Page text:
From this pool of people, we would expect to see men and women enlisting in professions like Executive Protection because they are driven by an inferiority complex and overcompensate by entering a dangerous profession, which in turn helps them feel superior. I can affirmatively assert this is true. The bulk of my business is training, and I have probably trained several thousand students at this point in my career. One of the courses I teach is Executive Safety & Vulnerability. Albeit a small percentage, I have met my fair share of overcompensating students trying to deal with some psychological inadequacy. Does the word, “wannabe” sound familiar?
Why do Boys and Girls Prefer Different Toys, is an article published in Psychology Today. Satoshi Kanazawa, an evolutionary psychologist at LSE is credited. An excerpt from this article: “Throughout the world, boys and girls prefer to play with different types of toys. Boys typically like to play with cars and trucks, while girls typically choose to play with dolls. Why is this? A traditional sociological explanation is that boys and girls are socialized and encouraged to play with different types of toys by their parents, peers, and the “society.” Growing scientific evidence suggests, however, that boys’ and girls’ toy preferences may have a biological origin. In 2002, Gerianne M. Alexander of Texas A&M University and Melissa Hines of City University in London stunned the scientific world by showing that vervet monkeys showed the same sex-typical toy preferences as humans. In an incredibly ingenious study, published in Evolution and Human Behavior, Alexander and Hines gave two stereotypically masculine toys (a ball and a police car), two stereotypically feminine toys (a soft doll and a cooking pot), and two neutral toys (a picture book and a stuffed dog) to 44 male and 44 female vervet monkeys. They then assessed the monkeys’ preference for each toy by measuring how much time they spent with each. Their data demonstrated that male vervet monkeys showed significantly greater interest in the masculine toys, and the female vervet monkeys showed significantly greater interest in the feminine toys. The two sexes did not differ in their preference for the neutral toys.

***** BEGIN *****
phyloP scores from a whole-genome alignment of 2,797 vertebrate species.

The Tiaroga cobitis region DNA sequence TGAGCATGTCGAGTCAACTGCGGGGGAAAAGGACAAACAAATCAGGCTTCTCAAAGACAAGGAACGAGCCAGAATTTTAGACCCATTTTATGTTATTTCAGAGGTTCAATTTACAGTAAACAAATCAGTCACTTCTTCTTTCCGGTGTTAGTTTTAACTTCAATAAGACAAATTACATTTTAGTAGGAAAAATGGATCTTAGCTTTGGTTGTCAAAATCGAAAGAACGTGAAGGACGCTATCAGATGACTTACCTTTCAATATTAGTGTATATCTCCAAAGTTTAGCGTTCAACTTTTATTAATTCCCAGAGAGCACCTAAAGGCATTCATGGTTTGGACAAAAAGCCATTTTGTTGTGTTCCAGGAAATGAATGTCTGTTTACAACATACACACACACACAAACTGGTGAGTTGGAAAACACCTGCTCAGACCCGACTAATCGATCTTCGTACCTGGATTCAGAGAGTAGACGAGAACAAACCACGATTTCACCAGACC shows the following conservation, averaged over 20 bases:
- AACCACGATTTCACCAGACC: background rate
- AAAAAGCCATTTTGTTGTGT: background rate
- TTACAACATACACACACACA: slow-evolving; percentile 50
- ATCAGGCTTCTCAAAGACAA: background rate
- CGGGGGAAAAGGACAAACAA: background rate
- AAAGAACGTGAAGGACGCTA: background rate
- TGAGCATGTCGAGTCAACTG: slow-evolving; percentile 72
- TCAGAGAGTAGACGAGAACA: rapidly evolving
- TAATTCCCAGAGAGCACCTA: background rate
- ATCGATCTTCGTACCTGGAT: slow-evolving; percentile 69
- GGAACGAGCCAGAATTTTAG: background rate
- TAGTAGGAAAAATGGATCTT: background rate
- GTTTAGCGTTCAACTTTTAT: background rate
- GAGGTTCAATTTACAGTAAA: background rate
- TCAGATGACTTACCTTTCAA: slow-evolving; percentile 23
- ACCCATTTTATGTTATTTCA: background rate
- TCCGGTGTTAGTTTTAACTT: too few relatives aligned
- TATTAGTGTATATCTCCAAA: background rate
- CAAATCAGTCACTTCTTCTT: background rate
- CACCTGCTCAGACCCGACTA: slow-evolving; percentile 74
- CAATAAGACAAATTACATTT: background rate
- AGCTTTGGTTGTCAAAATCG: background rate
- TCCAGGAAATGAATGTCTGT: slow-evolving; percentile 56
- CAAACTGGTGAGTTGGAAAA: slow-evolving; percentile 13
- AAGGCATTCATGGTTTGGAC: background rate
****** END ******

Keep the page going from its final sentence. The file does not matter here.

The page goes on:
In a forthcoming article in Hormones and Behavior, Janice M. Hassett, Erin R. Siebert, and Kim Wallen, of Emory University, replicate the sex preferences in toys among members of another primate species (rhesus monkeys). Their study shows that, when given a choice between stereotypically male “wheeled toys” (such as a wagon, a truck, and a car) and stereotypically female “plush toys” (such as Winnie the Pooh, Raggedy Ann, and a koala bear hand puppet), male rhesus monkeys show strong and significant preference for the masculine toys. Female rhesus monkeys show preference for the feminine toys, but the difference in their preference is not statistically significant”.